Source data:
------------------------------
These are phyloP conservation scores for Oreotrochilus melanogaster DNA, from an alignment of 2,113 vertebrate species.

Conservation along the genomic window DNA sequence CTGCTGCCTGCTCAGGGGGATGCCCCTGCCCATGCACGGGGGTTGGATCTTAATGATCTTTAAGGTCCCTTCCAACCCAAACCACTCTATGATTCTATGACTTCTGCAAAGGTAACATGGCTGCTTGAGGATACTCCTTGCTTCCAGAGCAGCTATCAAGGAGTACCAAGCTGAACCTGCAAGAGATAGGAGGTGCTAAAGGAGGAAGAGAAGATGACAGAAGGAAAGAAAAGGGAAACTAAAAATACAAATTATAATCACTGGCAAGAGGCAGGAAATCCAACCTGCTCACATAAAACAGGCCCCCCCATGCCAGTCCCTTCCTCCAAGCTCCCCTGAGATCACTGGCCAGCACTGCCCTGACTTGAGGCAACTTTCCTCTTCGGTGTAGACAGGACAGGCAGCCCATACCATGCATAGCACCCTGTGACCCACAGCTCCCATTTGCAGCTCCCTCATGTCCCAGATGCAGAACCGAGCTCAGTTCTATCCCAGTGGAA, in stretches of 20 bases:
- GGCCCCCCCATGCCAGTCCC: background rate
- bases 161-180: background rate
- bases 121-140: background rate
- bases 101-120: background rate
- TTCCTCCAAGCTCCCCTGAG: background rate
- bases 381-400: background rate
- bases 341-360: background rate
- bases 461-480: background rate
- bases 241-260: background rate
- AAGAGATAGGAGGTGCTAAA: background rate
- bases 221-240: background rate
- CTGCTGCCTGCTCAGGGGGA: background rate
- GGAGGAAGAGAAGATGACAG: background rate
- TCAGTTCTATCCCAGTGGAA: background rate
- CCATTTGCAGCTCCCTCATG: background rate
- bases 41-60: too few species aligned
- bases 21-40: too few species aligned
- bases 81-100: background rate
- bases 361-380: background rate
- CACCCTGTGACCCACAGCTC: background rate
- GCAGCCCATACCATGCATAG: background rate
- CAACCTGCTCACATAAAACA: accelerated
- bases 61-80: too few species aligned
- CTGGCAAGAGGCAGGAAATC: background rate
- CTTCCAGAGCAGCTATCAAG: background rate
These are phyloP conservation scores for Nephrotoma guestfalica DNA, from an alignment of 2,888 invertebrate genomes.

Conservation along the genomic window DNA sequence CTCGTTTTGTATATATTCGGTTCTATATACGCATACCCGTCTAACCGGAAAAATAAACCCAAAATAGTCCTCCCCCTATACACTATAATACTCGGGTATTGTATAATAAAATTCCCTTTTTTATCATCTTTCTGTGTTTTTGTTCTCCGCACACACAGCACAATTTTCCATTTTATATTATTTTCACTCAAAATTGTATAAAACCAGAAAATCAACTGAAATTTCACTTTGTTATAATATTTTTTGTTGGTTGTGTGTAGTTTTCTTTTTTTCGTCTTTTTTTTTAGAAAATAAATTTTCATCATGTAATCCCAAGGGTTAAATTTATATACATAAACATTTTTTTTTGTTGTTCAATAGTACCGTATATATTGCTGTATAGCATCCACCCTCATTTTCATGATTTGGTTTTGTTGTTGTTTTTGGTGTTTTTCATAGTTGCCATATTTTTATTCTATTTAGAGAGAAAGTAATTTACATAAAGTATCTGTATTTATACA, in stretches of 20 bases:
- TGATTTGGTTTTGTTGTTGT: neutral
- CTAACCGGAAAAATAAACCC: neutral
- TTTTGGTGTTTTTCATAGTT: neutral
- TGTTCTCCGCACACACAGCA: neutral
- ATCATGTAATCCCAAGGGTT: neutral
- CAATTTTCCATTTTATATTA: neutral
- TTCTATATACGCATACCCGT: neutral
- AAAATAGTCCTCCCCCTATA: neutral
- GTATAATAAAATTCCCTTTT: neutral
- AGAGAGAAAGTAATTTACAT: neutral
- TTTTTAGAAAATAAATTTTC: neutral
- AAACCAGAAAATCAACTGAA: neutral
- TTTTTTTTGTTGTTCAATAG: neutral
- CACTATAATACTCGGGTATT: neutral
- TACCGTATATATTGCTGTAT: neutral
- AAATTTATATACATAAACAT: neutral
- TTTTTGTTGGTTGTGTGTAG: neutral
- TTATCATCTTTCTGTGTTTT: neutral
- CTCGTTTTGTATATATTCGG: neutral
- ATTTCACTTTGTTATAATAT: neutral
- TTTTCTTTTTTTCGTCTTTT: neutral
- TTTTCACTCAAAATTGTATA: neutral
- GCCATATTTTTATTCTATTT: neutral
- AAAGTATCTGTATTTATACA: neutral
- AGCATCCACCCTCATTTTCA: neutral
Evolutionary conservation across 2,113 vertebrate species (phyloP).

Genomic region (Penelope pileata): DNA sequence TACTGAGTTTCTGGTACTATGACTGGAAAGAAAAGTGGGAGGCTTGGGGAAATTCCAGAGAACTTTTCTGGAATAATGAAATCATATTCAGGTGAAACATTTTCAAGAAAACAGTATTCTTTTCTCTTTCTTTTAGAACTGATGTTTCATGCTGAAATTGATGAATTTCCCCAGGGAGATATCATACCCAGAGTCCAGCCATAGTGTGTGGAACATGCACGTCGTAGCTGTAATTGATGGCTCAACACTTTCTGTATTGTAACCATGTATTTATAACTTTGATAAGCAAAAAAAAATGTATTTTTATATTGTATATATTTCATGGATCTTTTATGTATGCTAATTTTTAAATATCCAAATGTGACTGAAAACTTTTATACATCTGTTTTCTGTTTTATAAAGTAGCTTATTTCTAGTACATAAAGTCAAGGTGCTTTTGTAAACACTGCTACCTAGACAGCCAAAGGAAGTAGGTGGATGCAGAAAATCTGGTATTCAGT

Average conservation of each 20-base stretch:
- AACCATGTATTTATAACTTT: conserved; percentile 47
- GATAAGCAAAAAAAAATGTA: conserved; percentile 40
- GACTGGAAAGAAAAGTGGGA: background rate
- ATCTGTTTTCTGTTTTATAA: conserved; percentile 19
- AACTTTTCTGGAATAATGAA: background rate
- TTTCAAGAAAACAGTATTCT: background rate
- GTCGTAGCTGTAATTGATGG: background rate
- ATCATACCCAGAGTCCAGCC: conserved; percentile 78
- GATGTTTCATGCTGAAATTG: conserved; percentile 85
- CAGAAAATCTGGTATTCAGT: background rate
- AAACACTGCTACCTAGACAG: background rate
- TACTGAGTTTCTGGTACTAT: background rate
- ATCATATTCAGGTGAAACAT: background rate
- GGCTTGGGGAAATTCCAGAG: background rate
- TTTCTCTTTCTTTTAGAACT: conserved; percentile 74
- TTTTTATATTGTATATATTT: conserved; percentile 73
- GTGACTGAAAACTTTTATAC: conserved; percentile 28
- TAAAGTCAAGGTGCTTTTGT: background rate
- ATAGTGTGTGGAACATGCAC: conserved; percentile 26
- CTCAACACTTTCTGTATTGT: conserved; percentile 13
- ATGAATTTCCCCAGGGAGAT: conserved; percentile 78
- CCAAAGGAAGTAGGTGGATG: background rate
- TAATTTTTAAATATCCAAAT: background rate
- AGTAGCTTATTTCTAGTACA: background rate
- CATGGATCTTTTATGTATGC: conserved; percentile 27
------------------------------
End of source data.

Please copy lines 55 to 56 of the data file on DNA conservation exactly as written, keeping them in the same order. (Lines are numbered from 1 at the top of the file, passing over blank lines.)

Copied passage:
Evolutionary conservation across 2,113 vertebrate species (phyloP).

Genomic region (Penelope pileata): DNA sequence TACTGAGTTTCTGGTACTATGACTGGAAAGAAAAGTGGGAGGCTTGGGGAAATTCCAGAGAACTTTTCTGGAATAATGAAATCATATTCAGGTGAAACATTTTCAAGAAAACAGTATTCTTTTCTCTTTCTTTTAGAACTGATGTTTCATGCTGAAATTGATGAATTTCCCCAGGGAGATATCATACCCAGAGTCCAGCCATAGTGTGTGGAACATGCACGTCGTAGCTGTAATTGATGGCTCAACACTTTCTGTATTGTAACCATGTATTTATAACTTTGATAAGCAAAAAAAAATGTATTTTTATATTGTATATATTTCATGGATCTTTTATGTATGCTAATTTTTAAATATCCAAATGTGACTGAAAACTTTTATACATCTGTTTTCTGTTTTATAAAGTAGCTTATTTCTAGTACATAAAGTCAAGGTGCTTTTGTAAACACTGCTACCTAGACAGCCAAAGGAAGTAGGTGGATGCAGAAAATCTGGTATTCAGT